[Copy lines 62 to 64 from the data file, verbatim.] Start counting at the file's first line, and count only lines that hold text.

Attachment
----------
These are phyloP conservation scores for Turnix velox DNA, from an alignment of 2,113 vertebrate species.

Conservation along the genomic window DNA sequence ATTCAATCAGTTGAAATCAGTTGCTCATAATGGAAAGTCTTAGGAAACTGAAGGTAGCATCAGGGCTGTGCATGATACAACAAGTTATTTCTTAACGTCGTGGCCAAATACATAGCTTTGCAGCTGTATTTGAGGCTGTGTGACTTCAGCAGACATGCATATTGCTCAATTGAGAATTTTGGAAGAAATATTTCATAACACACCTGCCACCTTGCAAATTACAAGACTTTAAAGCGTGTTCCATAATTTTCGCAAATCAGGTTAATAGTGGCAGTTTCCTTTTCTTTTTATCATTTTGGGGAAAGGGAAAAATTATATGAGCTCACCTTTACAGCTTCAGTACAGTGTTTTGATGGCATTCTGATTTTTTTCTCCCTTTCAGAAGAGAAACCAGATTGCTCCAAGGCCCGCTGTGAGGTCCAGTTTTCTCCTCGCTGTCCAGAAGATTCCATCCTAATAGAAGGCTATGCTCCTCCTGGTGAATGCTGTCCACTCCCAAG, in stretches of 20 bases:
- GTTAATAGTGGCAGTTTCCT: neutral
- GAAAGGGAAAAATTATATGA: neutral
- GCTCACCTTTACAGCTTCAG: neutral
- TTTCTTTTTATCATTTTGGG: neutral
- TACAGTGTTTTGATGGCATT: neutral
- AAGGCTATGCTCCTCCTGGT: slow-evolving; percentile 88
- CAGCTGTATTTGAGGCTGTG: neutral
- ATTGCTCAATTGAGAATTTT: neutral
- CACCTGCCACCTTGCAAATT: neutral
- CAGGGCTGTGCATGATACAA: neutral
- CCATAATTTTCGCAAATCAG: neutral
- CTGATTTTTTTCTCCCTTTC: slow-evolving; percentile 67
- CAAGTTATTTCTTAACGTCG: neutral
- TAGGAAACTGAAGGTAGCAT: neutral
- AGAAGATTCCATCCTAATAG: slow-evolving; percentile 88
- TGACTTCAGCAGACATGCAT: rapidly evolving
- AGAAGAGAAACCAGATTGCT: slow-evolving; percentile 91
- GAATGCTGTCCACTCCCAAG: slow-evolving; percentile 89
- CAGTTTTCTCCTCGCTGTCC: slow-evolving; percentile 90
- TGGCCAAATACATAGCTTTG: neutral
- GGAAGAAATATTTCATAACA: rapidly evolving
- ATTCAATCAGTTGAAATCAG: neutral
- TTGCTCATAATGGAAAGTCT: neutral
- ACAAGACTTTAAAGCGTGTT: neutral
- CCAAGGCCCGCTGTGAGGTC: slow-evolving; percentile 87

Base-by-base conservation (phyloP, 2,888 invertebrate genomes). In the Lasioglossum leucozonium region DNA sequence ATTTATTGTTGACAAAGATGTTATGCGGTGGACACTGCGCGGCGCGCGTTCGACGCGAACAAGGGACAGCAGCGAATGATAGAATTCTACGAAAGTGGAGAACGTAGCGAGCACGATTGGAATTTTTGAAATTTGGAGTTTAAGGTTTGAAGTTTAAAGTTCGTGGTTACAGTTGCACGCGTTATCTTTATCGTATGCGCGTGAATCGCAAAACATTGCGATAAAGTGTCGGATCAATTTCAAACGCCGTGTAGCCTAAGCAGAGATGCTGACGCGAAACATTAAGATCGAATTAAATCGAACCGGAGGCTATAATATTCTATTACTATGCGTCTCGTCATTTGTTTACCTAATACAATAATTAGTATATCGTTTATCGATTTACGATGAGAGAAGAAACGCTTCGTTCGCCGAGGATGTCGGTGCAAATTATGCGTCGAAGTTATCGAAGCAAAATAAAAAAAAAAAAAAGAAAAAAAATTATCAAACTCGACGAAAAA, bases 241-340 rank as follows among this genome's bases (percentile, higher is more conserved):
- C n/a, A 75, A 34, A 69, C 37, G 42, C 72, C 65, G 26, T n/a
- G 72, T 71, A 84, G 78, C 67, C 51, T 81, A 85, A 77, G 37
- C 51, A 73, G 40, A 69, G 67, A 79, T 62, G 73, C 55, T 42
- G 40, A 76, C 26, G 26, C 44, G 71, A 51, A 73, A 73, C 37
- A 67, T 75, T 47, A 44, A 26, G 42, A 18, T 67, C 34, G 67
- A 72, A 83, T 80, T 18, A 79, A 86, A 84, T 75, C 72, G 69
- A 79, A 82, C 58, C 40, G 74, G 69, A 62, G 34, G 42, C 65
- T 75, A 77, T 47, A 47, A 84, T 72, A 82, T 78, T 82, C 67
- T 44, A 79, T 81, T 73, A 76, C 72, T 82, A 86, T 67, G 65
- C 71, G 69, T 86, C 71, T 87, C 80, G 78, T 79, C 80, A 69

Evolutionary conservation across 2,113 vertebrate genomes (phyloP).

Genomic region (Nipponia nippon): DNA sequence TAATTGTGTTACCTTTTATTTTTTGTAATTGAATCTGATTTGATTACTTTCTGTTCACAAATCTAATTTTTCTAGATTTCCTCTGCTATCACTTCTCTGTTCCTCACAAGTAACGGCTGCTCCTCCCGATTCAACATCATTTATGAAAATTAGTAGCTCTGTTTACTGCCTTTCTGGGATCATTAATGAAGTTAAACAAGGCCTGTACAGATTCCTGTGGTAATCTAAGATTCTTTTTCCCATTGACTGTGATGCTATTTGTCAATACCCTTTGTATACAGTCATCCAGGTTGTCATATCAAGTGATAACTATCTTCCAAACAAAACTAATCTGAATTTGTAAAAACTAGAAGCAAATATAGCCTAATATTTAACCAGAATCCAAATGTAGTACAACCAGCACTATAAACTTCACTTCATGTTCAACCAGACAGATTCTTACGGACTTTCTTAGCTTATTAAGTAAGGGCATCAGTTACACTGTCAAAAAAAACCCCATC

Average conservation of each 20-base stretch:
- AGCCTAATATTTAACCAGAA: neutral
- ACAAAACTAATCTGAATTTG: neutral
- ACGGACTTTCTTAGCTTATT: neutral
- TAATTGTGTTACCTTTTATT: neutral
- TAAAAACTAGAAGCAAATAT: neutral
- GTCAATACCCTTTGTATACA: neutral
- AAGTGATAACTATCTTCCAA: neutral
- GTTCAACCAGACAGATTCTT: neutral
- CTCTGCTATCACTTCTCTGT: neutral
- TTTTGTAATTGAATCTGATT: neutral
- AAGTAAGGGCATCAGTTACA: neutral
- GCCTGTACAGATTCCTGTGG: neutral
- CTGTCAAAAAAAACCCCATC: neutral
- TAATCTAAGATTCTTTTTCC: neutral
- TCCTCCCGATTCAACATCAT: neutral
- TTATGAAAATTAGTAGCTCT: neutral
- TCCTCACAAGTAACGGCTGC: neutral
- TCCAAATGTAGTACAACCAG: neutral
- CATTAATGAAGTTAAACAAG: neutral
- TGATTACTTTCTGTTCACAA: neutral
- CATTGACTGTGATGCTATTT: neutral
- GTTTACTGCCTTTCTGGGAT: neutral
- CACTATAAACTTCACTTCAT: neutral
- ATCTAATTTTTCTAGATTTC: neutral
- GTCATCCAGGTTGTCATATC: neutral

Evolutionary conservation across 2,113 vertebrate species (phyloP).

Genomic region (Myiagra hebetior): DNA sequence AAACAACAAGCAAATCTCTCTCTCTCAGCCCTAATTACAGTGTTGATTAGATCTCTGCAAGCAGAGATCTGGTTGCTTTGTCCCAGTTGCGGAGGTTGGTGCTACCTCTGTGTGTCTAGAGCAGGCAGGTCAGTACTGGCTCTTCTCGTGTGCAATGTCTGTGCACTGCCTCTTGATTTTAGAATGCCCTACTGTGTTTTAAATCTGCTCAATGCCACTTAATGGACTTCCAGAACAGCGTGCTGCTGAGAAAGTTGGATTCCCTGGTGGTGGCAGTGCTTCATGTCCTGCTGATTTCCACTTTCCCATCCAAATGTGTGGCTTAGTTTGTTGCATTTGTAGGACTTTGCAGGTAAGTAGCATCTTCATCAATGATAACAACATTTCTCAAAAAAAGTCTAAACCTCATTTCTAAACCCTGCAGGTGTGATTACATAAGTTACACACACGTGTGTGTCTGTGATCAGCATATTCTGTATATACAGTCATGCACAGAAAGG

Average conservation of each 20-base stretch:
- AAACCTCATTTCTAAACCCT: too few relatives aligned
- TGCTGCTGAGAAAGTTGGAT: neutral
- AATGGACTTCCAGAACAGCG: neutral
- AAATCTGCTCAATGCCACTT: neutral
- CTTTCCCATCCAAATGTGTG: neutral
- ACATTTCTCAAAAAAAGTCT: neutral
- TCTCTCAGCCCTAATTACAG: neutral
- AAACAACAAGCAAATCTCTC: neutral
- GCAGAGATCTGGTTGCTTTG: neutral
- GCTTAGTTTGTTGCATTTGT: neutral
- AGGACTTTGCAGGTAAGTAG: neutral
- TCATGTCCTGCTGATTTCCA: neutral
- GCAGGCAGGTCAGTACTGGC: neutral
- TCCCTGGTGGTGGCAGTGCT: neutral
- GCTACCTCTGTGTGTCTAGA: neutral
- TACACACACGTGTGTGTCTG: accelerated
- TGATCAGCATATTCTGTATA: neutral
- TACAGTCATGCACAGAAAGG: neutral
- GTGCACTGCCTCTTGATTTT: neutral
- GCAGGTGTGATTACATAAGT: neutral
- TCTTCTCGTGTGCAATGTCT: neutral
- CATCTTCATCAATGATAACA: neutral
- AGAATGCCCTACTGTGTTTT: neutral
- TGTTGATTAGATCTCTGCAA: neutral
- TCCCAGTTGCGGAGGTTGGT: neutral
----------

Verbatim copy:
- CATTGACTGTGATGCTATTT: neutral
- GTTTACTGCCTTTCTGGGAT: neutral
- CACTATAAACTTCACTTCAT: neutral